UNITED STATES DISTRICT COURT NORTHERN DISTRICT OF ILLINOIS EASTERN DIVISION
September 9, 2009
GUARANTEE TRUST LIFE INSURANCE COMPANY, AN ILLINOIS MUTUAL INSURANCE COMPANY, PLAINTIFF,
FIRST STUDENT PROGRAMS, LLC, A PENNSYLVANIA LIMITED LIABILITY COMPANY, DEFENDANT/THIRD-PARTY PLAINTIFF,
AMERICAN UNITED LIFE INSURANCE COMPANY, AN INDIANA STOCK INSURANCE COMPANY, THIRD-PARTY DEFENDANT.
The opinion of the court was delivered by: Judge Rebecca Pallmeyer
AMENDED MEMORANDUM OPINION AND ORDER
Guarantee Trust Life Insurance Company ("GTL"), which provides health insurance to college students, brought this lawsuit for reinsurance benefits from Defendant/Third-Party Plaintiff First Student Programs, LLC ("FSP"). Under the agreement between GTL and FSP, FSP was obligated to obtain excess reinsurance from another provider. FSP claims that it met this obligation by contracting with Third-Party Defendant American United Life Insurance Company ("AUL"); thus, when GTL sued FSP for failure to obtain reinsurance, FSP filed a third-party complaint against AUL, alleging that AUL had breached its contract with FSP.
AUL moved to dismiss the third-party action. AUL contends that FSP's claim is barred by an arbitrator's determination, made in a proceeding brought by GTL, that AUL had not in fact agreed to provide excess reinsurance as alleged. In an earlier ruling, this court granted AUL's motion in part and denied it in part. See Guarantee Trust Life Ins. Co. v. First Student Programs, LLC, No. 05 C 1261, 2009 WL 196311 (N.D. Ill. Jan. 28, 2009). As more fully explained in that opinion, the court concluded that FSP had stated claims that survived Rule 12(b)(6) challenge, but declined to consider AUL's argument that FSP's complaint is barred by the res judicata effect of the arbitration award that resolved the dispute between AUL and GTL. The parties have accepted the court's invitation to readdress the issue of res judicata. For the reasons that follow, the court now grants AUL's motion to dismiss.
A more complete discussion of the factual background is found in the court's earlier order and will not be repeated here. Relevant to this order are the circumstances that FSP relies on in support of its claims against AUL, and the arbitration proceeding involving GTL and AUL. Briefly, FSP contends that it entered into an agreement with AUL under which AUL was required to provide reinsurance for GTL, and that AUL breached that agreement. In the arbitration, GTL made the same argument and presented the testimony of both of FSP's principals. The arbitrator rejected the argument, however, and Judge Leinenweber of this court confirmed the arbitrator's award. Guarantee Trust Life Ins. Co. v. American United Life Ins. Co., No. 08 C 3103 (N.D. Ill. Oct. 30, 2008). It is that arbitral award that, according to AUL, bars this action by FSP.
In this court's earlier order, the court recognized that, because the arbitration award was confirmed by a federal district court, federal common law governs its preclusive effect. As the parties explain, though, jurisdiction for confirming the arbitration award was based on diversity, so federal common law incorporates state law to determine the preclusive effect of the confirmation. Taylor v. Sturgell, 128 S.Ct. 2161, 2171 n.4 (2008), citing Semtek Int'l Inc. v. Lockheed Martin Corp., 531 U.S. 497, 508 (2001)); see also Manion v. Nagin, 392 F.3d 294, 300-01 (8th Cir. 2004) (applying state law rules of preclusion with respect to judgment confirming arbitration award under Federal Arbitration Act where jurisdiction was based on diversity); Boguslavsky v. Kaplan, 159 F.3d 715, 720 n. 4 (2d Cir. 1998) (applying federal rules of preclusion with respect to judgment confirming arbitration award under FAA where jurisdiction was based on federal question).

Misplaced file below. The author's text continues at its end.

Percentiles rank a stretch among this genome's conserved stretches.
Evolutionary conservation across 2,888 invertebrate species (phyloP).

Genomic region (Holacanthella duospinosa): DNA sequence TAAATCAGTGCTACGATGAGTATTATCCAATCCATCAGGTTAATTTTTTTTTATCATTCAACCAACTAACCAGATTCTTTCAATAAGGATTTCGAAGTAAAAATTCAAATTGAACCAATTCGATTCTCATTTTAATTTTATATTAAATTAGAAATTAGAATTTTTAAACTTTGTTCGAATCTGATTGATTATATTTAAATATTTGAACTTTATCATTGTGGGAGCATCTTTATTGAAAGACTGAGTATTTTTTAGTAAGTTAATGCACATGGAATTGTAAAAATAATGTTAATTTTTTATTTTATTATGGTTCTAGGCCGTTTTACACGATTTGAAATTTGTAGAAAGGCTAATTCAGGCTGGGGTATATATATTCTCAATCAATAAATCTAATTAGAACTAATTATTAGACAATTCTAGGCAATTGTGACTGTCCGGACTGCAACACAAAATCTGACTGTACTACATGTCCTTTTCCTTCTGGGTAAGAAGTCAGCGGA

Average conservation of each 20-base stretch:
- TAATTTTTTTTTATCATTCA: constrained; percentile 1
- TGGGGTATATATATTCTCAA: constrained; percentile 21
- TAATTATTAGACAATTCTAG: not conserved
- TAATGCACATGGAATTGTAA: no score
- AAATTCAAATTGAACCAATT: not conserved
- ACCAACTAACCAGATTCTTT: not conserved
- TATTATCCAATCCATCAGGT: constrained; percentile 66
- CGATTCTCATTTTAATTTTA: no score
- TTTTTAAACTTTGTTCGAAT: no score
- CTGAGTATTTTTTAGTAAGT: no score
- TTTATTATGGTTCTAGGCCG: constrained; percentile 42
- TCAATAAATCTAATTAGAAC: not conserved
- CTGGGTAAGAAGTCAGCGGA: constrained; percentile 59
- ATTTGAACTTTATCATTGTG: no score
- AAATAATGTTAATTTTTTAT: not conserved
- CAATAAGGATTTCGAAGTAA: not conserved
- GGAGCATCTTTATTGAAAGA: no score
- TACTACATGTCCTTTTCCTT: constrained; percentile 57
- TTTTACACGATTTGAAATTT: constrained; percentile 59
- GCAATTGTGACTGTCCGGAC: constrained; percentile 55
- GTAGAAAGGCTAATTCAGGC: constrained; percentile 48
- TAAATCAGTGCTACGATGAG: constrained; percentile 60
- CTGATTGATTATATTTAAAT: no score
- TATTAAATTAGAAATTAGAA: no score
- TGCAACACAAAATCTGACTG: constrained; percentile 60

The parties here agree that state law applies, but they disagree on whether that state is Pennsylvania or Illinois. AUL argues for the law of Pennsylvania, which this court applied to the underlying claim in its earlier order and which the arbitrator applied. FSP argues for the law of Illinois because that is where the court confirming the arbitration award sat. Although AUL's argument has intuitive appeal, the Supreme Court's opinion in Semtek suggests FSP is correct. In Semtek, the Court held that to determine the preclusive effect of a diversity judgment, federal common law incorporates "the law that would be applied by state courts in the State in which the federal diversity court sits." Semtek, 531 U.S. at 508. The preclusive effect is not determined by the substantive law that the federal court exercising diversity jurisdiction applied. Thus, for example, in Allan Block Corp. v. County Materials Corp., 512 F.3d 912, 915 (7th Cir. 2008), the Seventh Circuit explained that, in determining the preclusive effect of a judgment rendered by a federal district court in Wisconsin exercising diversity jurisdiction, Wisconsin's preclusion rules applied, even though the judgment was based on the substantive law of Minnesota.